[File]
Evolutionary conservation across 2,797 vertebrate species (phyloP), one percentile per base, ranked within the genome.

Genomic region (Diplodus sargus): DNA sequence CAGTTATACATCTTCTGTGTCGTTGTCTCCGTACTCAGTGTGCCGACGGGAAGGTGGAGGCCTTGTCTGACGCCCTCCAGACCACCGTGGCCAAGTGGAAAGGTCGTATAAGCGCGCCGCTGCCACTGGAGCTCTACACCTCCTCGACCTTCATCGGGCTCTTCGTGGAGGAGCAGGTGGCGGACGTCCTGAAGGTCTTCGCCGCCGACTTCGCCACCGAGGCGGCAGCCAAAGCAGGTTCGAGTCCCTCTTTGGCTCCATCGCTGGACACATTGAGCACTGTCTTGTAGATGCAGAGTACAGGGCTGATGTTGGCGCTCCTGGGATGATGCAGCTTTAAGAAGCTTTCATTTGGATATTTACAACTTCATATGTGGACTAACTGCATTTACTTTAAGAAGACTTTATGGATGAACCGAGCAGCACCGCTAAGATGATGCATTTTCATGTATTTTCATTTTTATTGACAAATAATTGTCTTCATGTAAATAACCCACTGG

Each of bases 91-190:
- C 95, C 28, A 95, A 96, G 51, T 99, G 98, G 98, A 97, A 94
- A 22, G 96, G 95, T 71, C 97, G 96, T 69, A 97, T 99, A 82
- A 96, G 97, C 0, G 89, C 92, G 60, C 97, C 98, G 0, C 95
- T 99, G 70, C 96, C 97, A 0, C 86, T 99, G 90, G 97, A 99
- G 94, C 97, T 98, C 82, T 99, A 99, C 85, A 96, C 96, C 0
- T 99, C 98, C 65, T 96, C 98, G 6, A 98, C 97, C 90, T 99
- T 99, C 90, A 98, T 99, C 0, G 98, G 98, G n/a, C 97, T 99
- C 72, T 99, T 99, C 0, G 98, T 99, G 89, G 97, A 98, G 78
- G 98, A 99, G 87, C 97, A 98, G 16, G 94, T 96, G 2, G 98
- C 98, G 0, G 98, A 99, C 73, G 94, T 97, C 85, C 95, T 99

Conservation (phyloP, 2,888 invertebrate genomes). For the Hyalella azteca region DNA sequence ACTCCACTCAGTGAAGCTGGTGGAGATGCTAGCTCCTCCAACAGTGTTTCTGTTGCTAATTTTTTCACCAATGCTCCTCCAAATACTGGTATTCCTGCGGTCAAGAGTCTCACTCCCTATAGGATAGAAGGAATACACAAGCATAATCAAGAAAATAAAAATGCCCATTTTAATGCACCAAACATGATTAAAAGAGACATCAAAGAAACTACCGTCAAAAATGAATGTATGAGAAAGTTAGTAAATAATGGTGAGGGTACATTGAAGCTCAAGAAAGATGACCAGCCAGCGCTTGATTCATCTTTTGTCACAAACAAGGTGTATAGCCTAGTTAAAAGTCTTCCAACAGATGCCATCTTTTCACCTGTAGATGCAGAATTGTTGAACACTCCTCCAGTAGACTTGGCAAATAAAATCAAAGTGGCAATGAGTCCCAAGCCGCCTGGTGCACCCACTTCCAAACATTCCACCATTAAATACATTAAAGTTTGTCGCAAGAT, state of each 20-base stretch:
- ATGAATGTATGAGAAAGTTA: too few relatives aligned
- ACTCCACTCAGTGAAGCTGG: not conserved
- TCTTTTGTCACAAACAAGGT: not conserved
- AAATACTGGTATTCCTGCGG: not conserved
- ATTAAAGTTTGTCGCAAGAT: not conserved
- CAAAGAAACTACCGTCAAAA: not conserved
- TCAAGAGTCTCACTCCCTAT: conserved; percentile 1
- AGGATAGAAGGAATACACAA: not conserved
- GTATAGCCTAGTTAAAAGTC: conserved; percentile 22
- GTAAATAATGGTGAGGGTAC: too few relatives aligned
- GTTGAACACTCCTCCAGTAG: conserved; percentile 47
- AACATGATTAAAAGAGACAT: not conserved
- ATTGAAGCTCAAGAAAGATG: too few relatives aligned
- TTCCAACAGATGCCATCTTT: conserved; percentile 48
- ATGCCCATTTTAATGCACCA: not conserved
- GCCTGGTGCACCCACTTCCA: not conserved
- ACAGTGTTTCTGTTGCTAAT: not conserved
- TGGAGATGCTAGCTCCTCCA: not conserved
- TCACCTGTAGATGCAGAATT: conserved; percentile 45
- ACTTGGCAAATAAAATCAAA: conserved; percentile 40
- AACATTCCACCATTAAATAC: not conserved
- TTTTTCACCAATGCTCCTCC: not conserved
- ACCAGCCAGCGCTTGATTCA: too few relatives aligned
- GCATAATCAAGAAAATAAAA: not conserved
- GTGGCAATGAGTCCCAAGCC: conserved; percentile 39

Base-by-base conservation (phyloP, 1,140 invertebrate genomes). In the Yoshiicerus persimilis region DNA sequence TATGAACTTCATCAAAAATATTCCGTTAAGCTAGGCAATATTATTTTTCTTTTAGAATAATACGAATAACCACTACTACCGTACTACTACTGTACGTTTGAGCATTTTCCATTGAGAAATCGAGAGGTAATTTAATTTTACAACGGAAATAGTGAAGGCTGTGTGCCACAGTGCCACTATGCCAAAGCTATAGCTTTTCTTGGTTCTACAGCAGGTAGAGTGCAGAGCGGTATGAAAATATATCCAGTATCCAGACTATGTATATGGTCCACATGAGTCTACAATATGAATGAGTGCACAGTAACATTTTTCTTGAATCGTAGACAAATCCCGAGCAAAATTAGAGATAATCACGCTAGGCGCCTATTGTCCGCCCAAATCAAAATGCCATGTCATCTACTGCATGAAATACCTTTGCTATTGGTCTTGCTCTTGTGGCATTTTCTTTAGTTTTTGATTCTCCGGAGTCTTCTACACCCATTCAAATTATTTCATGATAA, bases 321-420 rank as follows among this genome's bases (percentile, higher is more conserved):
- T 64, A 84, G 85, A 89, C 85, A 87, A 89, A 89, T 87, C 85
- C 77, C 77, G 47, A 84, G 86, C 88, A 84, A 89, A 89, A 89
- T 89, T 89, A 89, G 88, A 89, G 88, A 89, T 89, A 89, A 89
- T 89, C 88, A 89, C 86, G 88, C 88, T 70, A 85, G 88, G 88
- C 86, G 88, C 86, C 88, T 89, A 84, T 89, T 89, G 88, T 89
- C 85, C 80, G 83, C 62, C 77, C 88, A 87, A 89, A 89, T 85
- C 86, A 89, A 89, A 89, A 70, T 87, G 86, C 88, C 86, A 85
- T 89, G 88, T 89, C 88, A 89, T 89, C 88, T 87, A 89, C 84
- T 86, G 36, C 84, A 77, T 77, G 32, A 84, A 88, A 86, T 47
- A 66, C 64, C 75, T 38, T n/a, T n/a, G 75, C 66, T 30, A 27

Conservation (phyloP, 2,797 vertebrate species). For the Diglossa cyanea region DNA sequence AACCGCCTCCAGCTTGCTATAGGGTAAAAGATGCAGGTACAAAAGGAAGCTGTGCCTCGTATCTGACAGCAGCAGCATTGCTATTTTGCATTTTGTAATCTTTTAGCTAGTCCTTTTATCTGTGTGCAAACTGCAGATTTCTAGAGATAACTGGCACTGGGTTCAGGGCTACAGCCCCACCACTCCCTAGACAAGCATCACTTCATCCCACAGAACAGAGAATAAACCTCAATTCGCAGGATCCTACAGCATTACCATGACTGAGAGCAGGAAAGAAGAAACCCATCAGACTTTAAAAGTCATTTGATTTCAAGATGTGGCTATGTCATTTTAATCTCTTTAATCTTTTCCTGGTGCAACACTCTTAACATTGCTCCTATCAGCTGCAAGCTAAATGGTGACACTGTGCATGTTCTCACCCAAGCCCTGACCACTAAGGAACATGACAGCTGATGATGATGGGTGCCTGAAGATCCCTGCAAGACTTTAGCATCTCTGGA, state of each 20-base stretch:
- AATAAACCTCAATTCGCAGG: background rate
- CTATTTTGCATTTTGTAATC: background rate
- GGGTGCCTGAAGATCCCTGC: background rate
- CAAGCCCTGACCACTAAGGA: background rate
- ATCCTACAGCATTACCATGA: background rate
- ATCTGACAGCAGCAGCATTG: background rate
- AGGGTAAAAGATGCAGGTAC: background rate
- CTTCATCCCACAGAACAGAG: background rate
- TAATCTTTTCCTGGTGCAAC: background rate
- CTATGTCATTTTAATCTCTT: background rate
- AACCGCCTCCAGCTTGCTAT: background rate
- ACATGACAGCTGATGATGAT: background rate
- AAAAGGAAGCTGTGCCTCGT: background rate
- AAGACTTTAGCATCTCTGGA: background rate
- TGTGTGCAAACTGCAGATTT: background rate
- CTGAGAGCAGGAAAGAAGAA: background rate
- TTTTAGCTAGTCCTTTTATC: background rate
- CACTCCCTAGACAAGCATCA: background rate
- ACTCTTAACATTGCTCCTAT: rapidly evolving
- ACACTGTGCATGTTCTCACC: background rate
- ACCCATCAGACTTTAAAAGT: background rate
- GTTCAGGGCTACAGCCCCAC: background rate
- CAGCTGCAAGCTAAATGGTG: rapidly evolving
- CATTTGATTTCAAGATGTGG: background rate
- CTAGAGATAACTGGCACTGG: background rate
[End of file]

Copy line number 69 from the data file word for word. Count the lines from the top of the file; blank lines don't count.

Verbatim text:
- CACTCCCTAGACAAGCATCA: background rate